Relational database management systems (RDBMS) such as SQL Server, Oracle, MySQL, and PostgreSQL use transactions to allow concurrent users to select, insert, update, and delete data without affecting everyone else.
An RDBMS is considered ACID-compliant if it can guarantee data integrity during transactions under the following conditions:
- Atomic – transactions are all-or-nothing. If something goes wrong, the entire transaction should go back to a previously known state.
Consistent – the data has to follow the internal rules of the database structure, including (but not limited to) data types, foreign key constraints, and default constraints. When we see a failure due to this type of error, the database must revert back to a known state again.
Isolated – when I run an operation, it should not impact how you run an operation. My operations are isolated from yours. That does not mean that you and I cannot update the same column in the same table. If your transaction starts before mine, your change will go through first, and then mine will go through. Isolation does not prevent more than one change on the same data, nor is it designed to.
Durable – once the transaction has been committed, that data is now persisted, and any failure that occurs after the commit will not affect the durability of the operation.
This is why the transaction log on SQL Server is so important. It doesn’t just keep track of successful changes in the database. Every single modification in the database must be recorded in the transaction log as it occurs, and each modification has to have a start and an end marker.
If there’s a failure, the rollback will “undo” all the logs to that point from the starting marker (called an LSN, or Log Sequence Number in SQL Server). Yes, that generates even more logs as it makes changes to the database to perform the rollback, until the database is in a state that is equivalent to the moment just before the transaction began.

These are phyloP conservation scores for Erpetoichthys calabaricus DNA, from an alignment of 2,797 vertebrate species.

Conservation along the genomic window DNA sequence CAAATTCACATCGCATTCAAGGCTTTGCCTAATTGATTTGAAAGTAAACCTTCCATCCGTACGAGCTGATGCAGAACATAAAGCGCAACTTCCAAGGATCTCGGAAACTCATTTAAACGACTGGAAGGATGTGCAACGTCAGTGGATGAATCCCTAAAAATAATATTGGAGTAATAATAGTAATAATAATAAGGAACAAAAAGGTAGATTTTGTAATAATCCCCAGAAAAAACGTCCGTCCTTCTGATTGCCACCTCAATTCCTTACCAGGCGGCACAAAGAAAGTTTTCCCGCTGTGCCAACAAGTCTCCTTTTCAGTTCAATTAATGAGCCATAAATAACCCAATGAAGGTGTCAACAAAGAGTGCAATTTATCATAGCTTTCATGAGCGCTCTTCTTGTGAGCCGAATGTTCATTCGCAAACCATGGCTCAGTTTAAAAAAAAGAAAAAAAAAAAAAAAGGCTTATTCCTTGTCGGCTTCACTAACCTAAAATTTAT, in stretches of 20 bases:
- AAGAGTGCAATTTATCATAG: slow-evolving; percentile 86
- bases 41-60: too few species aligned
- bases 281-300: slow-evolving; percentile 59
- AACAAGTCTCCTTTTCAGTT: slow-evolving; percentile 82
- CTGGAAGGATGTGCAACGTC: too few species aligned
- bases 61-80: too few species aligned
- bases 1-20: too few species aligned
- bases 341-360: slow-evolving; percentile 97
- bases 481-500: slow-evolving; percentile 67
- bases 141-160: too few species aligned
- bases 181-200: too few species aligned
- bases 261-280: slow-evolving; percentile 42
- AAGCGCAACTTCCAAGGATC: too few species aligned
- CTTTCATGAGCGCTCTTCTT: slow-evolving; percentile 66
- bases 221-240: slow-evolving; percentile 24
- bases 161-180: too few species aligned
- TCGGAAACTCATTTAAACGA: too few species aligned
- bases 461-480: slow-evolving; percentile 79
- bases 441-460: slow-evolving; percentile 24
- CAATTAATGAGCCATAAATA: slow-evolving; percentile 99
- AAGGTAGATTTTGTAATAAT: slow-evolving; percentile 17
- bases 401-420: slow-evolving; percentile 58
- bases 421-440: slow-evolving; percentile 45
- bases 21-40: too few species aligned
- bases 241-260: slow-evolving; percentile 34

There are cases where operations from the original query may cause changes to the physical database and file structure, which may not be undone exactly, but the rollback will ensure that the database is at least in a consistent state and that any data modifications performed during a failed transaction are reversed.
When SQL Server starts up, sometimes it can take a while for a database to come back online again. That’s because it goes through a process called crash recovery, because there’s no way for the service to know with 100% certainty that it started cleanly for each database.
Think of the transaction log as a replay button.
The transaction log is scanned for active portions which contain information about transactions that were not yet committed. If they contain an end marker, the transaction is rolled forward (it runs the transaction again and modifies the database so that it matches what’s in the transaction log). If there is no end marker, or the original transaction was rolled back, that transaction is rolled back again.
The same process happens when a database is restored from a backup because there may have been transactions in progress when the backup started, some of which may have ended by the time the backup completed.
Implicit vs. Explicit Commit
While some RDBMS like Oracle may require explicit commits (in other words, adding a
COMMIT keyword to the end of an operation) to end a transaction, SQL Server has implicit commits by default (no
COMMIT keyword is required). We have to be mindful of this when moving between certain platforms. On SQL Server, we need to be sure that the change we are making in a production environment is the right one, or at least test our changes beforehand.
Stay tuned next week when we discuss locking, blocking, isolation levels, and
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